How to Address Career Gaps and Other Career Weaknesses in Your Resume
What is career break or career Gap? Career gap is a time period when you are no longer associated with any organization after leaving one. A gap of 2-3 months is not very astonishing but more than 6 months or year surely raises a red flag in recruiters view.
People often take a break either intentionally or because of some person reasons. But how to address this gap in your resume is a big question.
- Other Activities: If you have taken a career break, think of things that you might have been involved during this time. Whether you were associated with any volunteer activities any social work, any project, consulting assignment or you might have continued further studies. In a typical case these details might not seem very relevant, but if you have a career gap, these reasons are good enough to fill this gap of time.
- Make it Concise: Whatever might be the reason for taking a break from your professional career, convey it in a concise manner. It need not be elaborated much. Do not go into great detail. Some international format specifically requires a reason for leaving a job. Australian format resume is one of them which ask to mention your reason for leaving a particular job.
- Do not include every job you have done: You need not mention each and every job you might have taken up. Some short term or part time jobs can be left out to avoid showing small stints and gaps in your career.
- Prepare a functional resume: Functional resumes genially emphasize more on the functions that you have handled across the career rather than focusing on the chronological format of your work history. A chronological format directly focuses on your career history thus if any gap is there, it will be quite visible.
- Only years not months: While preparing your resume, you can simply talk about the tenure in years and leave out the months. It will automatically hide the gap of your career, especially if the gap is of 3-4 months.
- Time away from work: Many people take time away from work due to a family related problem, a serious illness in the family or taking care of elderly members. If any of these happened to you, address them appropriately in your resume. And along with that also make sure to clarify this that this kind of incident will not rise in near future so as to show that you are now ready to enter the job world with full vigor.
- Be Truthful: It is better to remain truthful and professional in your resume. Else it may haunt you later. You might not remember the fake reasons and statements afterwards, and it may be a matter of concern. You should be able to address the gap truthfully rather than weaving a false story. If the reason was critical enough, hope the recruiter has the mind and openness to understand that.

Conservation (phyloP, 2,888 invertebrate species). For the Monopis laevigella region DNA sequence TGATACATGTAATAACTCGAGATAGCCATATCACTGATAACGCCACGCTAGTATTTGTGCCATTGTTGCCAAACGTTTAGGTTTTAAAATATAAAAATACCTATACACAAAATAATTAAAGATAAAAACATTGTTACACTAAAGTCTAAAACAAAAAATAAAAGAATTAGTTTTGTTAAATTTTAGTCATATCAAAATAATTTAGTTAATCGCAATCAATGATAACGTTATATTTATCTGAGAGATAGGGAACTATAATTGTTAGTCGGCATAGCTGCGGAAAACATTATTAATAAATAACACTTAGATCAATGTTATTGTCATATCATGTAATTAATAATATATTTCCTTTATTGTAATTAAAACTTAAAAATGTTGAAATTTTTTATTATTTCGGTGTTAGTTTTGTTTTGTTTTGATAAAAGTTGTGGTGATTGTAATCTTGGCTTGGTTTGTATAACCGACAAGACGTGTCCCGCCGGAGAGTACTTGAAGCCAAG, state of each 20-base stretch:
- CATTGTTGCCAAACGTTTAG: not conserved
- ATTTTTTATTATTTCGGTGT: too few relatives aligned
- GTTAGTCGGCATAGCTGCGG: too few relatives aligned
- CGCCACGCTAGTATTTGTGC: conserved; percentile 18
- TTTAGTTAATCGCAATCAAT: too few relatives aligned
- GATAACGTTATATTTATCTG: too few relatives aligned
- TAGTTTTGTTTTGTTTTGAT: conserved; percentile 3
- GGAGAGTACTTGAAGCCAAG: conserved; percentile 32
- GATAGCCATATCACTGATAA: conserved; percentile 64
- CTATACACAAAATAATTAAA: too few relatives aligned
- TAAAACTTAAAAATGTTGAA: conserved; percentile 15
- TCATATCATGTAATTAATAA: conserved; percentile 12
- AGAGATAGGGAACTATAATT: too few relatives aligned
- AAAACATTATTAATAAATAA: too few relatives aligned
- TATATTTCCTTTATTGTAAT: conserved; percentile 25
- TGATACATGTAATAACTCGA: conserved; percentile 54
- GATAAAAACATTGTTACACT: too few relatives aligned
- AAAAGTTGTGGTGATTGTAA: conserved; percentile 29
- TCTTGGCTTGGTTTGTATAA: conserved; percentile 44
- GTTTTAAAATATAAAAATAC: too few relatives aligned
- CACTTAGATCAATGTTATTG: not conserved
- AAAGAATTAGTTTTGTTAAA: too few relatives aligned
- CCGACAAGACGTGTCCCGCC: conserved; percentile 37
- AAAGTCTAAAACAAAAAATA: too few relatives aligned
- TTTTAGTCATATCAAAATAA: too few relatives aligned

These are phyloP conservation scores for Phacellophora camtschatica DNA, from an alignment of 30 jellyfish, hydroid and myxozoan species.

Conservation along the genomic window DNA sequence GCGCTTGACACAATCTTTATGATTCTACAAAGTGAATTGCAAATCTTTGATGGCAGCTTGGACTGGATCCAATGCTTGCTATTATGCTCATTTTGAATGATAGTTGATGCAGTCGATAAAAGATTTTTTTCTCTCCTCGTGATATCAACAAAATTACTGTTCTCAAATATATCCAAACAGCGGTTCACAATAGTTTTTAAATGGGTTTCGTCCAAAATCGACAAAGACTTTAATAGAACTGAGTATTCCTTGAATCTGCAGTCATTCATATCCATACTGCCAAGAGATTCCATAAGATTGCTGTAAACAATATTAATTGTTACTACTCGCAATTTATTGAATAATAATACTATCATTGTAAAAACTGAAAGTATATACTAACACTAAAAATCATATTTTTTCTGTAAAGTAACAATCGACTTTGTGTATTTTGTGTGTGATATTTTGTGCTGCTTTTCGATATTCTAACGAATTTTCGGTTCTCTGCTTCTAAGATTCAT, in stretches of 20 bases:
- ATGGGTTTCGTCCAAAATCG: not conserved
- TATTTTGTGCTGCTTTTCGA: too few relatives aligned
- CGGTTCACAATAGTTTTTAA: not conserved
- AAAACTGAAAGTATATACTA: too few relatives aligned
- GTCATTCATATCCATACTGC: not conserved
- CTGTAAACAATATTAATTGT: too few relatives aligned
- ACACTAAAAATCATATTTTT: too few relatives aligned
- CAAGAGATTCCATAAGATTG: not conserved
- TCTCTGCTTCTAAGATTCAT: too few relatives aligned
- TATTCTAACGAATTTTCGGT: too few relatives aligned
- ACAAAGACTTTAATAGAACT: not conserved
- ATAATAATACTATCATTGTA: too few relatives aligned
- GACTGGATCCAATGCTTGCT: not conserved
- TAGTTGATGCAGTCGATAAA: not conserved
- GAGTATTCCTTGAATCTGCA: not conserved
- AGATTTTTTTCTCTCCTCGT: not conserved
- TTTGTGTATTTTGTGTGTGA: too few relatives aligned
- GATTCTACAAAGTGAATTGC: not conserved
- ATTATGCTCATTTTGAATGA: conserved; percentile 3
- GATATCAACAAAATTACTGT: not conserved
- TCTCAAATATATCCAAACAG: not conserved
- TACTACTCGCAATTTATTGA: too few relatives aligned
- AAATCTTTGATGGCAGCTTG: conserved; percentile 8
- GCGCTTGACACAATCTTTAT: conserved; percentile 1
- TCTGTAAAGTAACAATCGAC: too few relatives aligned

- Say it in Cover Letter: When you have a career gap, it is better to explain it in your cover letter instead of a resume. Whether you have taken a break to raise your kids, take care of your elderly parents, in-laws or to study full time further, explain it in your cover letter in a line or two.
- Put more emphasis on Skills: If you have taken a career break, it is no use hiding them, because ultimately you cannot hide the gap. In this scenario, all you can do is, shift the focus from your career gap to the skills that you might have earned while you were working. Your skills are very important. So highlight your skills and areas of expertise to drag the attention of a recruiter.
- Clarify the Gap: No matter how awkward you feel about the gap in your career, it is better to explain them in the resume rather than leaving it out to the sole discretion and imagination of a hiring manager.
- Highlight Achievements: During your work tenure, if you have many more achievements to talk about, mention all of them without a second thought. List out all the accomplishments which are meaningful and relevant. Ensure to mention the achievements in the first page itself which will attune the mind of a recruiter posing you as a high achiever. The focus during the interview might shift from career gap to career highlights.
- Stay Up to Date: Career gaps, somehow become the reason of raising eyebrows for the hiring manager. No matter how hard you try to hide the gap or want to turn away the attention of a hiring manager from your career gap, it is quite natural that at the end of the interview, they will ask you about your career gap if it is significant.
But at the same time, a recruiter would still like to know whether you remained updated about the latest industry trends or techniques even having a gap or not. If somehow you can demonstrate that even after a career break you are still not out of touch with the professional world and have been able to remain up to date, this will have a positive impression on the hiring manager. Any day a recruiter would like to know whether they have to spend a good amount of time training you or you are almost ready to dive in once again in a job world after a career break.
- Your Approach: If you are not confident enough and having a low self-esteem while talking about your career gap, chances are there that recruiter might also not take it in a right spirit. So, be positive and confident while explaining your career gap.
- Utilize the Gap: At the end of the day, you cannot vanish the gap through any magic. So think of the ways when you can utilize this time off from your professional work. Take a course, attend seminars, conferences, and network with people if possible. Take some training or take up a freelance or part time work to make the best use of the time off.
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